However, in 2008, the still-influential neocons saw an opportunity to rehabilitate their bloody reputations when the numbers of Iraq War casualties declined. The neocons credited themselves and the "successful surge" with the improvement.
As the neocons pushed this "successful surge" myth, they were aided by the mainstream news media, which also had promoted the ill-fated war and was looking for a way to bolster its standing with the public. Typical of this new conventional wisdom, Newsweek published a cover story on the "surge" under the title, "Victory at Last." To say otherwise brought you harsh criticism for not giving credit to "the troops."
The Myth's Consequences
Thus, the myth grew that Bush's "surge" had brought Iraqi violence under control and the United States to the brink of "victory." Gen. David Petraeus, who took command of Iraq after Bush yanked Casey and Abizaid, was elevated into hero status as a military genius.
Also, Defense Secretary Robert Gates received the encomium of "wise man" for implementing the "surge" after Bush fired Donald Rumsfeld in November 2006 for standing behind his field generals and suggesting a faster U.S. troop drawdown in Iraq. (At the time, many Democrats, including then-Sen. Hillary Clinton, misinterpreted Rumsfeld's dismissal and Gates's hiring as a sign that Bush would wind down the war when it actually signaled his plan to escalate it.)
With the "successful surge" conventional wisdom firmly established in 2008, media stars pounded Democratic presidential nominee Barack Obama for his heresy in doubting the "surge." In major televised interviews, CBS News' Katie Couric and ABC News' George Stephanopoulos demanded that Obama admit he was wrong to oppose the "surge" and that his Republican rival, Sen. McCain, was right to support it.
For weeks, Obama held firm, insisting correctly that the issue was more complicated than his interviewers wanted to admit. He argued that there were many factors behind Iraq's changed security environment. But ultimately he caved in while being interrogated on Sept. 4, 2008, by Fox News' Bill O'Reilly.
"I think that the surge has succeeded in ways that nobody anticipated," Obama confessed to O'Reilly. "It's succeeded beyond our wildest dreams."
Obama apparently judged that continued resistance to this Washington "group think" was futile. Candidate Obama's surrender on the "successful surge" myth also was the first sign of his tendency to cave in when faced with a misguided Washington consensus.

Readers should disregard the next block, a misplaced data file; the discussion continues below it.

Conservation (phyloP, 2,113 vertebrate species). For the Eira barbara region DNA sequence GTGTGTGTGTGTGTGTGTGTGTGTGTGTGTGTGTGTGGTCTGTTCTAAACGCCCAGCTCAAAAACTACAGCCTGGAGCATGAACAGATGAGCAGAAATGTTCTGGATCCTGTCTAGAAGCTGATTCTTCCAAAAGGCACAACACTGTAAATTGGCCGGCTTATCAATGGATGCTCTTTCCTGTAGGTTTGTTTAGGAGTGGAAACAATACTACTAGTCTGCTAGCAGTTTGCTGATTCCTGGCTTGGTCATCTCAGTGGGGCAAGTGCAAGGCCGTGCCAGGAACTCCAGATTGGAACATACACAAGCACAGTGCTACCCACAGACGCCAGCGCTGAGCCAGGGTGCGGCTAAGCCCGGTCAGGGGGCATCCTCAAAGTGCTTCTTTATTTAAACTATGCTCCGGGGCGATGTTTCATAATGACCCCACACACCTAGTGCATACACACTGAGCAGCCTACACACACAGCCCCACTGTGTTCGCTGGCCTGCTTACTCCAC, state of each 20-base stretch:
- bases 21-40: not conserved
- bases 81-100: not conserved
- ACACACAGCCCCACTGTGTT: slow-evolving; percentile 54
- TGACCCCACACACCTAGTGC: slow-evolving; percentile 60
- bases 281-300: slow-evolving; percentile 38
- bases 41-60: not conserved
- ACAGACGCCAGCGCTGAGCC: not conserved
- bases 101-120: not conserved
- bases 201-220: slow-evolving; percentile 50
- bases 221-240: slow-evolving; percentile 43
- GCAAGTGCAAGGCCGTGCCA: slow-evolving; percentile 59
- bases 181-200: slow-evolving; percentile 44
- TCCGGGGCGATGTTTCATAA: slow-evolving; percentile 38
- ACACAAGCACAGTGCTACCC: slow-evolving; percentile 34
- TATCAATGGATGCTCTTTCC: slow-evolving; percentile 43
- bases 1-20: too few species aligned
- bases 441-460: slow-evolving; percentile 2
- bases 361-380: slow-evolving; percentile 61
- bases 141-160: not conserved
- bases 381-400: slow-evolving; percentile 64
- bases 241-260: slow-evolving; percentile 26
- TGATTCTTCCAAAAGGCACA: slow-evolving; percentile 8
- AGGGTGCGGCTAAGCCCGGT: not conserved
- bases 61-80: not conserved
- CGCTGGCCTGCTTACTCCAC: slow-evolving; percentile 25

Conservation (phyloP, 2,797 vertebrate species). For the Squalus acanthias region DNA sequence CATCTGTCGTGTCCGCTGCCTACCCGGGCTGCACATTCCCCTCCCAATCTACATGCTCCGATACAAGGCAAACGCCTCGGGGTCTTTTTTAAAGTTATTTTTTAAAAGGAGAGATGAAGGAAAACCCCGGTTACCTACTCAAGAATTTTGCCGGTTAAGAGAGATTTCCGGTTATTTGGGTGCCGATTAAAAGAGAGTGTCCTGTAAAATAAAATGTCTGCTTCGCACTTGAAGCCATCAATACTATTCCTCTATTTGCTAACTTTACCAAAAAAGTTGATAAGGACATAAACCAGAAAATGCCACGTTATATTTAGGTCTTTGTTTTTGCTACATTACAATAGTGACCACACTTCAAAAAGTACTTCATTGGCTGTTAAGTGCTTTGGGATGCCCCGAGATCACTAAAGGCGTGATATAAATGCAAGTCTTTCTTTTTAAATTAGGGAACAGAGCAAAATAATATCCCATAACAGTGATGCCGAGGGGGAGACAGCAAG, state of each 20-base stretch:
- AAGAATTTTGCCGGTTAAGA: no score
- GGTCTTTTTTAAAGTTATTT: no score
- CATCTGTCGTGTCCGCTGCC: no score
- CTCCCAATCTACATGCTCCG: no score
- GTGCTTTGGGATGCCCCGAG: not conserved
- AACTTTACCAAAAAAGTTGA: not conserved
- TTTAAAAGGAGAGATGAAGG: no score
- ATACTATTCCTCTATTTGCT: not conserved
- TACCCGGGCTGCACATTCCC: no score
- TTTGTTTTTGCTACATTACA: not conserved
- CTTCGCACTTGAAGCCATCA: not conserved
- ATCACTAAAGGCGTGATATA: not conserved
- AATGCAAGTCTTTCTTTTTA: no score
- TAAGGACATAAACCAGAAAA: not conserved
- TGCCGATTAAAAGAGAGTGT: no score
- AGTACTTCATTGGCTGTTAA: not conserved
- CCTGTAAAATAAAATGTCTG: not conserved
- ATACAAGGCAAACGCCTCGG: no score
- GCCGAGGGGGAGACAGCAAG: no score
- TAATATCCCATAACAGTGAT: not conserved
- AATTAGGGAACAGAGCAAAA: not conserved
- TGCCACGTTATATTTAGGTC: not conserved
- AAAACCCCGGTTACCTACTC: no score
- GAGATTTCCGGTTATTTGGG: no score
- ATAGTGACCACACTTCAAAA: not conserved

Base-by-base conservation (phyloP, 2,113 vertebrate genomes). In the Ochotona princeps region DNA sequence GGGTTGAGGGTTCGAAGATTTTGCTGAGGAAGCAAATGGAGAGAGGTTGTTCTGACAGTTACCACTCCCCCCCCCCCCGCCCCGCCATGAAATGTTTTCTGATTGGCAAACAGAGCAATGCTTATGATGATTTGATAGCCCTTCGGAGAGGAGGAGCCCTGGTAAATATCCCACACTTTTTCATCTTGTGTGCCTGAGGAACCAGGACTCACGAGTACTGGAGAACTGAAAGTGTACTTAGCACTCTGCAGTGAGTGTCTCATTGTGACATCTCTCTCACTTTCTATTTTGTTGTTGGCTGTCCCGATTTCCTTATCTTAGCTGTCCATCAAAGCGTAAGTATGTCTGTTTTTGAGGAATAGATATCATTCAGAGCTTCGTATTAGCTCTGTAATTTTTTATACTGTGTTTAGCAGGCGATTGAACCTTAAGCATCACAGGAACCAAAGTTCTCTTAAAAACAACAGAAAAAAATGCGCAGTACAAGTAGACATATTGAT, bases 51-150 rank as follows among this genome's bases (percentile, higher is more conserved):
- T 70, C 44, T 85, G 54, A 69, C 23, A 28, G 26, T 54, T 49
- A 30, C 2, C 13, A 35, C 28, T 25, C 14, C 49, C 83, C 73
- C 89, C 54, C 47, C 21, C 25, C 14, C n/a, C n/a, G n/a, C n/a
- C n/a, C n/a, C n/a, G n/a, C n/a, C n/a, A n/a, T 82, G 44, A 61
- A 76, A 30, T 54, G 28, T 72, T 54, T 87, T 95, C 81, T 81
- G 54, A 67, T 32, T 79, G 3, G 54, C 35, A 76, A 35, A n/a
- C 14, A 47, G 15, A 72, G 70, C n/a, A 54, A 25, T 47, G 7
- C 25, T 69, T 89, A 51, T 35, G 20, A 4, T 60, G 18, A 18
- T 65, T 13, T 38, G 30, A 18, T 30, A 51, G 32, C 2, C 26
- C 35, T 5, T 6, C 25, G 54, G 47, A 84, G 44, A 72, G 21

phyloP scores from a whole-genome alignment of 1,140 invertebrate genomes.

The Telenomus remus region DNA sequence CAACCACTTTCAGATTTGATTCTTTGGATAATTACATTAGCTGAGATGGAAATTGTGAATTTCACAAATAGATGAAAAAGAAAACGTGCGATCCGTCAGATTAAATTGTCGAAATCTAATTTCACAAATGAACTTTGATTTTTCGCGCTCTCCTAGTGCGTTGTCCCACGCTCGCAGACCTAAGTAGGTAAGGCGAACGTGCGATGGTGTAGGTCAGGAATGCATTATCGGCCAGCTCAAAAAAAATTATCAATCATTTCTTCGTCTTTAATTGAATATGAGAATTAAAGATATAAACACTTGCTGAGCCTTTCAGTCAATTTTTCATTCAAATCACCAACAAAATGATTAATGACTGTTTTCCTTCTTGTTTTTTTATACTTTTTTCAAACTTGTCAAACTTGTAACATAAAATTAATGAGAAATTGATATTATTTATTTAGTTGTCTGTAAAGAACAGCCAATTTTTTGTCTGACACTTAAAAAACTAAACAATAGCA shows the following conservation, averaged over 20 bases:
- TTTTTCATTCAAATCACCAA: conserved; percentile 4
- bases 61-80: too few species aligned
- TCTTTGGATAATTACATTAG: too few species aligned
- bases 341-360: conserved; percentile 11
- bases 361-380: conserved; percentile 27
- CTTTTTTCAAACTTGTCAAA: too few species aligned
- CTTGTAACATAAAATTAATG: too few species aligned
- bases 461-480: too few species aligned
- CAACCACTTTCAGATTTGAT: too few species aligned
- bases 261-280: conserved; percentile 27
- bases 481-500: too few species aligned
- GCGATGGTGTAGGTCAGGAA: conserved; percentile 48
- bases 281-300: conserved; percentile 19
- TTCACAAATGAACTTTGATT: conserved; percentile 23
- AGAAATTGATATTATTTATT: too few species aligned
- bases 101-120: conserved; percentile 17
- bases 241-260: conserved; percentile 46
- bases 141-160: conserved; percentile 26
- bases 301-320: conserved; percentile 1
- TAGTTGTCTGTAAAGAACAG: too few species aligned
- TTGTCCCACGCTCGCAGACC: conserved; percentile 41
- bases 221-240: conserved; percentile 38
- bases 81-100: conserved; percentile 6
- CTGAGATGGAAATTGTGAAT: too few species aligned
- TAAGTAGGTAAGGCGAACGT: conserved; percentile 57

His capitulation had other long-term consequences. For one, it gave Gen. Petraeus and Defense Secretary Gates inflated reputations inside Official Washington and greater leverage in 2009 (along with Secretary of State Hillary Clinton) to force President Obama into accepting a similar "surge" in Afghanistan, what some analysts view as Obama's biggest national security blunder. [For details, see Robert Parry's America's Stolen Narrative.]
The Iraq War's "surge" also did nothing to change the trajectory of what amounted to a major American national security failure. Perhaps the only real accomplishment of the "surge" was to let President Bush and Vice President Cheney enjoy a "decent interval" between their departure from government in early 2009 and the unceremonious U.S. departure from Iraq in late 2011. That "decent interval" was purchased with the lives of about 1,000 U.S. soldiers and countless thousands of Iraqis.
In the final accounting of the neocon adventure of conquering Iraq, nearly 4,500 American soldiers had died; some 30,000 were wounded; and an estimated $1 trillion was squandered. What was ultimately left behind was not only a devastated Iraqi nation but an authoritarian Shiite government (in place of Saddam Hussein's authoritarian Sunni government) and an Iraq that had become a regional ally of Iran (rather than a bulwark against Iran).
The hard truth is that the bloody folly of the Iraq War was not "salvaged" by the "surge" -- despite that preferred Washington narrative. As thrilling as it might be to think back on the heroic President Bush and the brave neocons bucking the anti-war pressures in 2007 and saving the day, the harsh reality is that another 1,000 U.S. soldiers and many more Iraqis were sent to their deaths in the cause of creating a politically useful myth.